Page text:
In 2018, record-breaking numbers of women ran for office and won, leading to the most diverse Congress in history. Of the 127 women serving in the 116th US Congress, 48, or 37.8%, are women of color, according to the Center for American Women and Politics (CAWP), a unit of the Eagleton Institute of Politics at Rutgers University.
While 2018 became another “Year of the Woman,” the 2020 Congressional elections are shaping up to be just as groundbreaking for women of color. This year, at least 266 women of color are major-party candidates for Congress with 249 candidates for the U.S. House and 18 for the U.S. Senate.
Women who identify as Asian or Pacific Islander, Black, Latina, Middle Eastern or North African, Native American, and/or multiracial are all breaking records this year, according to CAWP’s analysis released on Aug. 5. This is an overview of what they found:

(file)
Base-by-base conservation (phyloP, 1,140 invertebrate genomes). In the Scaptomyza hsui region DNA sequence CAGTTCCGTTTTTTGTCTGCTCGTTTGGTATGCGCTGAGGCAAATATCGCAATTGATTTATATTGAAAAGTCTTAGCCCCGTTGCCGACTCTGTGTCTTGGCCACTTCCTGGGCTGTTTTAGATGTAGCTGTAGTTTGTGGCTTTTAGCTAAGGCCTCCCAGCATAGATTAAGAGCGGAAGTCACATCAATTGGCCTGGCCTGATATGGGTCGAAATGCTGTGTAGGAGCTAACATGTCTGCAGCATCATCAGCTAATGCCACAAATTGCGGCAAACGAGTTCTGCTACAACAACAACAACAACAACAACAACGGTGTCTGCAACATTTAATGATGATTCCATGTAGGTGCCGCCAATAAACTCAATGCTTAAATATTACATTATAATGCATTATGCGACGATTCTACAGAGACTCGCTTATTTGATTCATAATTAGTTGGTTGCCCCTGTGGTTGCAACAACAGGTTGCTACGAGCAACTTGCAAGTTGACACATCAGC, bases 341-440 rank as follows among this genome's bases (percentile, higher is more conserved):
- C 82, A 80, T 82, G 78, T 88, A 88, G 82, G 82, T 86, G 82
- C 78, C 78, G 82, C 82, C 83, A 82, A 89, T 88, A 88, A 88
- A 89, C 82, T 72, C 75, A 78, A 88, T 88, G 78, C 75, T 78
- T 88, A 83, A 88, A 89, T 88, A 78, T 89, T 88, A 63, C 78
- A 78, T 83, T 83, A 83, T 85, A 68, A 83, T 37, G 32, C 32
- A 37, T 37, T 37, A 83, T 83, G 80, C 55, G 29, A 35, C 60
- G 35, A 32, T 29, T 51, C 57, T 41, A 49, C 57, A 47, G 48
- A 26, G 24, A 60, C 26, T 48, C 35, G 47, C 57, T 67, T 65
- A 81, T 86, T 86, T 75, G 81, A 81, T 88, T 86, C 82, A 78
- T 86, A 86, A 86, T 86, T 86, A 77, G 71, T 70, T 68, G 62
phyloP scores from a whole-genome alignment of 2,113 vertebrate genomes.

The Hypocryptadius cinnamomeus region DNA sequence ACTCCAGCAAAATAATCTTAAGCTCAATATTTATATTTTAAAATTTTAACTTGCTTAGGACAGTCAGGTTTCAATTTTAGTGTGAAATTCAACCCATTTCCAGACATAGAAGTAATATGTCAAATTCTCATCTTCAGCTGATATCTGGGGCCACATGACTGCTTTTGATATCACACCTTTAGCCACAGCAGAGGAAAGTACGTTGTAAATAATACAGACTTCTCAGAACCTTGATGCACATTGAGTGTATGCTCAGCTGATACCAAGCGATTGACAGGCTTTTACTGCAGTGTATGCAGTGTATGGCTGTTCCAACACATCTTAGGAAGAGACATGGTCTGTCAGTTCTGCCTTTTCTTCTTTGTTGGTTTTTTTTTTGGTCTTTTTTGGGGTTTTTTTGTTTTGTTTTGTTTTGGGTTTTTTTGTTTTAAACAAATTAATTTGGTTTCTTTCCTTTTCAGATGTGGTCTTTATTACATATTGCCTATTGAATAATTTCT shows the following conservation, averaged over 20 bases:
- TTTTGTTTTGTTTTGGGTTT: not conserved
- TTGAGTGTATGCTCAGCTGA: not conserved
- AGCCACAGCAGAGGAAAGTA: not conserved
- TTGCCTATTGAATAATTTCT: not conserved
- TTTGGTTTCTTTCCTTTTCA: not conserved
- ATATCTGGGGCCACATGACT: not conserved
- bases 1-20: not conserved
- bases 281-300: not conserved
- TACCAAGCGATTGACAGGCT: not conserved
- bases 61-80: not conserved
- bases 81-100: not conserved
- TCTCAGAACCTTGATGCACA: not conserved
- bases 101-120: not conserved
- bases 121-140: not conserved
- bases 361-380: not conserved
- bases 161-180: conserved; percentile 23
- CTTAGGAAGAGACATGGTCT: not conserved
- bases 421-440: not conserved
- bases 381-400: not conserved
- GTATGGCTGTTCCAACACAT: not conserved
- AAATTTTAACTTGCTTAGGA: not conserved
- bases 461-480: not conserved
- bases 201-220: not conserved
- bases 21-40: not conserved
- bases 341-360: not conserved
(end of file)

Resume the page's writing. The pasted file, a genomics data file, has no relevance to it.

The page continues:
- At least 130 Black women are major-party congressional candidates–a new record.
- At least 75 Latinas are major-party congressional candidates: another new record.
- At least 41 Asian or Pacific Islander women are major-party candidates for the U.S. House which breaks another record. However, this is the first year since 2008 that no Asian or Pacific Islander women are major-party candidates for the Senate.
- At least 18 Native American women are major-party congressional candidates, yet another record high.
- At least 16 Middle Eastern or North African women are major-party congressional candidates for the U.S. House. CAWP does not have data on Middle Eastern or North African women from previous election cycles before 2018.
While these numbers only represent all the women filed for office, regardless whether they won their primary, these trends show an increasing interest in and support of women of color running for Congress.
“We wondered, would 2018 a be kind of a one-off?” said Debbie Walsh, director of the CAWP. “In fact what we have seen is the numbers are continuing to grow.”